Notching eliminates seams
With a double-width stile at the top and a single-width stile to the bottom, you might consider butting two strips side by side, one for each stile. However, notching one piece to cover the full length of both stiles provides a seamless fit [Photos below].
A gap up to 1⁄64 " at each end can be filled with putty.
Next, fit and apply the rail veneers [Photo L, above], and press all the veneers against the face frame [Photos M, N, below]. Using a laminate bevel-trim bit, rout the overhanging veneer flush with the face frame, except by the end panel, where you should hand-sand a chamfer [Photo O, following]. With a sharp utility knife, remove excess in any areas the bit couldn't reach.
Touch up the exposed veneer edges with the same stain used on the veneer. Fill any small gaps between rail and stile veneers with colored putty [Photo P, below].
Install doors and drawers
The pressure-sensitive adhesive takes several days to reach full strength.
Retrieve the doors and drawer fronts. Install the doors first [Photo Q, above], aligning their top edges. Apply double-faced tape to the front of each drawer box and install the false fronts next [Photo R, below]. Miter-cut and pin-nail cove molding to the top of the wall cabinets [Photo S, following]. Cut and pin-nail 1⁄4 " plywood to the toekicks, then complete the cabinet boxes with base shoe along the floor to hide gaps. Putty the nail holes, then step back and admire your "new" cabinets.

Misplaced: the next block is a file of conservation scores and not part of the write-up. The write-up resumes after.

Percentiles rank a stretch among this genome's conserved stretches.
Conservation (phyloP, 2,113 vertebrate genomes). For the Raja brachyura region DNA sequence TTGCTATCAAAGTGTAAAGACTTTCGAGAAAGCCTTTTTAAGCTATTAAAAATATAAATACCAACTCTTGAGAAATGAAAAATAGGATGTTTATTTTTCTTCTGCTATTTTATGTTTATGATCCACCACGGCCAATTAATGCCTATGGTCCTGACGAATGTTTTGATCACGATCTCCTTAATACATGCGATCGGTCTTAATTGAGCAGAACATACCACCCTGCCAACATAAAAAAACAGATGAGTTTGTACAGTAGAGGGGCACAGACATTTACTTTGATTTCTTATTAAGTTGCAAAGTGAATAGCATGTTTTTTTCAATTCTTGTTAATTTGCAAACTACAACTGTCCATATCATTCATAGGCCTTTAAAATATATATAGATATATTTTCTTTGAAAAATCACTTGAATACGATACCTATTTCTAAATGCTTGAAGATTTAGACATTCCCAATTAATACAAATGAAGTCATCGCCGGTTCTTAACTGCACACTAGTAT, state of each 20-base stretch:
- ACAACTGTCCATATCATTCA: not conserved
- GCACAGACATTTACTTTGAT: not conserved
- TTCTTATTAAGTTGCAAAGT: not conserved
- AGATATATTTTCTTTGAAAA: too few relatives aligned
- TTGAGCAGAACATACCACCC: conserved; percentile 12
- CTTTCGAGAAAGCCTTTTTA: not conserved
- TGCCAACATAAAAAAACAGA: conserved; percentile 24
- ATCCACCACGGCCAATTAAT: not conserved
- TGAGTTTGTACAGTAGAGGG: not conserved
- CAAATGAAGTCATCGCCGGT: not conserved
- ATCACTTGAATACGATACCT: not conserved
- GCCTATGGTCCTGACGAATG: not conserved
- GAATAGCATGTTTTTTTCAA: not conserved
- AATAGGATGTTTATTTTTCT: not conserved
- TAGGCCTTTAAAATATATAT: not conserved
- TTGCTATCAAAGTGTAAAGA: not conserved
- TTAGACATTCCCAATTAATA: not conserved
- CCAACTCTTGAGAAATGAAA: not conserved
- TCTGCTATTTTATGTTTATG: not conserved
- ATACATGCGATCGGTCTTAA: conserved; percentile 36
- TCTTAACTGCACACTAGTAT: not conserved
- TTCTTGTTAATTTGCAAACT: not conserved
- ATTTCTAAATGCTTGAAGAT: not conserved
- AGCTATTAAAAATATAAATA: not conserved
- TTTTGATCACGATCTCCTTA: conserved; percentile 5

Specialty tools ease the job
View a short video of cutting veneer with the laminate-slitter fixture.
The veneer used to reface cabinets comes in 24×96" sheets in a variety of species and with a pressure-sensitive adhesive (PSA) backing [Sources, below]. To accurately cut sheets this long, use a laminate slitter [Photo A, below, Sources]. Slide the veneer along the fence and between two bearing-mounted cutters. Adjust the distance between the bearings to accommodate sheets of different thicknesses, and set the fence to cut strips of different widths.
You can use the trimmer handheld, or purchase a clamp that secures it to the edge of a bench or countertop. But for best control and accuracy, make a simple fixture like the one used by Hartman Construction [Photo B, below] that both secures the tool, and provides a larger worksurface and longer fences.
For crosscuts, a guillotine-style paper cutter creates clean, square cuts and makes it easy to trim off small slivers when fine-tuning the length of a strip. Find paper cutters at office supply stores. A small one suffices.
A laminate bevel-trim bit [Photo C, below, Sources] routs away overhanging edges and creates a slight chamfer on the installed veneer. Its small diameter allows it to reach almost fully into corners, minimizing the need to square them up after routing.